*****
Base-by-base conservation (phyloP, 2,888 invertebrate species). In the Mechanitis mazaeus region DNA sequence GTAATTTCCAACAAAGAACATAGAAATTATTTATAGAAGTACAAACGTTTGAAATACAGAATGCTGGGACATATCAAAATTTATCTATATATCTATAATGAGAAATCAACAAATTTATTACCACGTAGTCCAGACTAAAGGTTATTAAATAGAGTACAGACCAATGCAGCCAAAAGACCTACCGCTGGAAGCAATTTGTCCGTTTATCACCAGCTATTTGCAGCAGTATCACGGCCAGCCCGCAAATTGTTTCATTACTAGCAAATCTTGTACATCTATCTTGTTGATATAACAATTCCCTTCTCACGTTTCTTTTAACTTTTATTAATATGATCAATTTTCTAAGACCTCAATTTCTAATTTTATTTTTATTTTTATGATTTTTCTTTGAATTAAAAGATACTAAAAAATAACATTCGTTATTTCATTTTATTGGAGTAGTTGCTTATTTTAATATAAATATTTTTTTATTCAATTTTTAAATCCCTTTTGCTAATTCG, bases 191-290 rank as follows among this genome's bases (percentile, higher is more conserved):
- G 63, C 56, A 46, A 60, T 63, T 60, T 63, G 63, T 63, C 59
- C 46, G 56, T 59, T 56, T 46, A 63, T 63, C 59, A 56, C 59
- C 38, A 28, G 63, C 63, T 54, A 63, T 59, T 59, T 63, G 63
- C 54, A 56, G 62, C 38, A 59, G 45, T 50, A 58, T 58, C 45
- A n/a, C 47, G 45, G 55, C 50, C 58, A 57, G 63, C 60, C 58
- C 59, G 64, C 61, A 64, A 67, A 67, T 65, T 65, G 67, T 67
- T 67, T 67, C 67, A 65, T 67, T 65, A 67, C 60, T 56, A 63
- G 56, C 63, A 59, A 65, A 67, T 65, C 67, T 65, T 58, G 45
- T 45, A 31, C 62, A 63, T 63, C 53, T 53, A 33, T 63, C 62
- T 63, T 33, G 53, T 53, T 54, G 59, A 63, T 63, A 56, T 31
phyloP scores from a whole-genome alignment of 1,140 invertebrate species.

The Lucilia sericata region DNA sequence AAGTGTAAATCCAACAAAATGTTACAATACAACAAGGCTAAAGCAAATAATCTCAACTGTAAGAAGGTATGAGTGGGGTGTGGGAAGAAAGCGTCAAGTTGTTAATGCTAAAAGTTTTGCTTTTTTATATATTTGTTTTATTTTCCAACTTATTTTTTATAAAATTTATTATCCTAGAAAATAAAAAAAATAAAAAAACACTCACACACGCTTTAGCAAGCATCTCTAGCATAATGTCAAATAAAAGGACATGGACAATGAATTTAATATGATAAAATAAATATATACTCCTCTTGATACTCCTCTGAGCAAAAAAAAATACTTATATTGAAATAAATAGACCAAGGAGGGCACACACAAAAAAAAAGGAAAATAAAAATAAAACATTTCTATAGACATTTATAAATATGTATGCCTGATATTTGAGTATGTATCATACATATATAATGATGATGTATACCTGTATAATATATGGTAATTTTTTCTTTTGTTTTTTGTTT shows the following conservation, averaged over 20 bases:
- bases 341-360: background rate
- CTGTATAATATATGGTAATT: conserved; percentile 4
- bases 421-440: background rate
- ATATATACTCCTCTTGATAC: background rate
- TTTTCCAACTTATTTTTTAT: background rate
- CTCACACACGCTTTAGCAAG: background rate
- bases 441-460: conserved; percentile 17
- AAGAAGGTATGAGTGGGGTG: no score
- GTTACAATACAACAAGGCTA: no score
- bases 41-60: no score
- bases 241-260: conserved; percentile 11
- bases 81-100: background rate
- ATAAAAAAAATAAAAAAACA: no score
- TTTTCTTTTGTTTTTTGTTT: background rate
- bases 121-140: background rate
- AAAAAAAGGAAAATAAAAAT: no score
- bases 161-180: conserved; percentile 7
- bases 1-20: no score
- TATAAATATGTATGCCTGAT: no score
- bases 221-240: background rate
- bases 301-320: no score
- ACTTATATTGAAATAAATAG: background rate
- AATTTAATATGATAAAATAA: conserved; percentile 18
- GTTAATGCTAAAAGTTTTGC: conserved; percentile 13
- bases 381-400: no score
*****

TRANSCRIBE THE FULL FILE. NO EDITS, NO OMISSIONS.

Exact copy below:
Base-by-base conservation (phyloP, 2,888 invertebrate species). In the Mechanitis mazaeus region DNA sequence GTAATTTCCAACAAAGAACATAGAAATTATTTATAGAAGTACAAACGTTTGAAATACAGAATGCTGGGACATATCAAAATTTATCTATATATCTATAATGAGAAATCAACAAATTTATTACCACGTAGTCCAGACTAAAGGTTATTAAATAGAGTACAGACCAATGCAGCCAAAAGACCTACCGCTGGAAGCAATTTGTCCGTTTATCACCAGCTATTTGCAGCAGTATCACGGCCAGCCCGCAAATTGTTTCATTACTAGCAAATCTTGTACATCTATCTTGTTGATATAACAATTCCCTTCTCACGTTTCTTTTAACTTTTATTAATATGATCAATTTTCTAAGACCTCAATTTCTAATTTTATTTTTATTTTTATGATTTTTCTTTGAATTAAAAGATACTAAAAAATAACATTCGTTATTTCATTTTATTGGAGTAGTTGCTTATTTTAATATAAATATTTTTTTATTCAATTTTTAAATCCCTTTTGCTAATTCG, bases 191-290 rank as follows among this genome's bases (percentile, higher is more conserved):
- G 63, C 56, A 46, A 60, T 63, T 60, T 63, G 63, T 63, C 59
- C 46, G 56, T 59, T 56, T 46, A 63, T 63, C 59, A 56, C 59
- C 38, A 28, G 63, C 63, T 54, A 63, T 59, T 59, T 63, G 63
- C 54, A 56, G 62, C 38, A 59, G 45, T 50, A 58, T 58, C 45
- A n/a, C 47, G 45, G 55, C 50, C 58, A 57, G 63, C 60, C 58
- C 59, G 64, C 61, A 64, A 67, A 67, T 65, T 65, G 67, T 67
- T 67, T 67, C 67, A 65, T 67, T 65, A 67, C 60, T 56, A 63
- G 56, C 63, A 59, A 65, A 67, T 65, C 67, T 65, T 58, G 45
- T 45, A 31, C 62, A 63, T 63, C 53, T 53, A 33, T 63, C 62
- T 63, T 33, G 53, T 53, T 54, G 59, A 63, T 63, A 56, T 31
phyloP scores from a whole-genome alignment of 1,140 invertebrate species.

The Lucilia sericata region DNA sequence AAGTGTAAATCCAACAAAATGTTACAATACAACAAGGCTAAAGCAAATAATCTCAACTGTAAGAAGGTATGAGTGGGGTGTGGGAAGAAAGCGTCAAGTTGTTAATGCTAAAAGTTTTGCTTTTTTATATATTTGTTTTATTTTCCAACTTATTTTTTATAAAATTTATTATCCTAGAAAATAAAAAAAATAAAAAAACACTCACACACGCTTTAGCAAGCATCTCTAGCATAATGTCAAATAAAAGGACATGGACAATGAATTTAATATGATAAAATAAATATATACTCCTCTTGATACTCCTCTGAGCAAAAAAAAATACTTATATTGAAATAAATAGACCAAGGAGGGCACACACAAAAAAAAAGGAAAATAAAAATAAAACATTTCTATAGACATTTATAAATATGTATGCCTGATATTTGAGTATGTATCATACATATATAATGATGATGTATACCTGTATAATATATGGTAATTTTTTCTTTTGTTTTTTGTTT shows the following conservation, averaged over 20 bases:
- bases 341-360: background rate
- CTGTATAATATATGGTAATT: conserved; percentile 4
- bases 421-440: background rate
- ATATATACTCCTCTTGATAC: background rate
- TTTTCCAACTTATTTTTTAT: background rate
- CTCACACACGCTTTAGCAAG: background rate
- bases 441-460: conserved; percentile 17
- AAGAAGGTATGAGTGGGGTG: no score
- GTTACAATACAACAAGGCTA: no score
- bases 41-60: no score
- bases 241-260: conserved; percentile 11
- bases 81-100: background rate
- ATAAAAAAAATAAAAAAACA: no score
- TTTTCTTTTGTTTTTTGTTT: background rate
- bases 121-140: background rate
- AAAAAAAGGAAAATAAAAAT: no score
- bases 161-180: conserved; percentile 7
- bases 1-20: no score
- TATAAATATGTATGCCTGAT: no score
- bases 221-240: background rate
- bases 301-320: no score
- ACTTATATTGAAATAAATAG: background rate
- AATTTAATATGATAAAATAA: conserved; percentile 18
- GTTAATGCTAAAAGTTTTGC: conserved; percentile 13
- bases 381-400: no score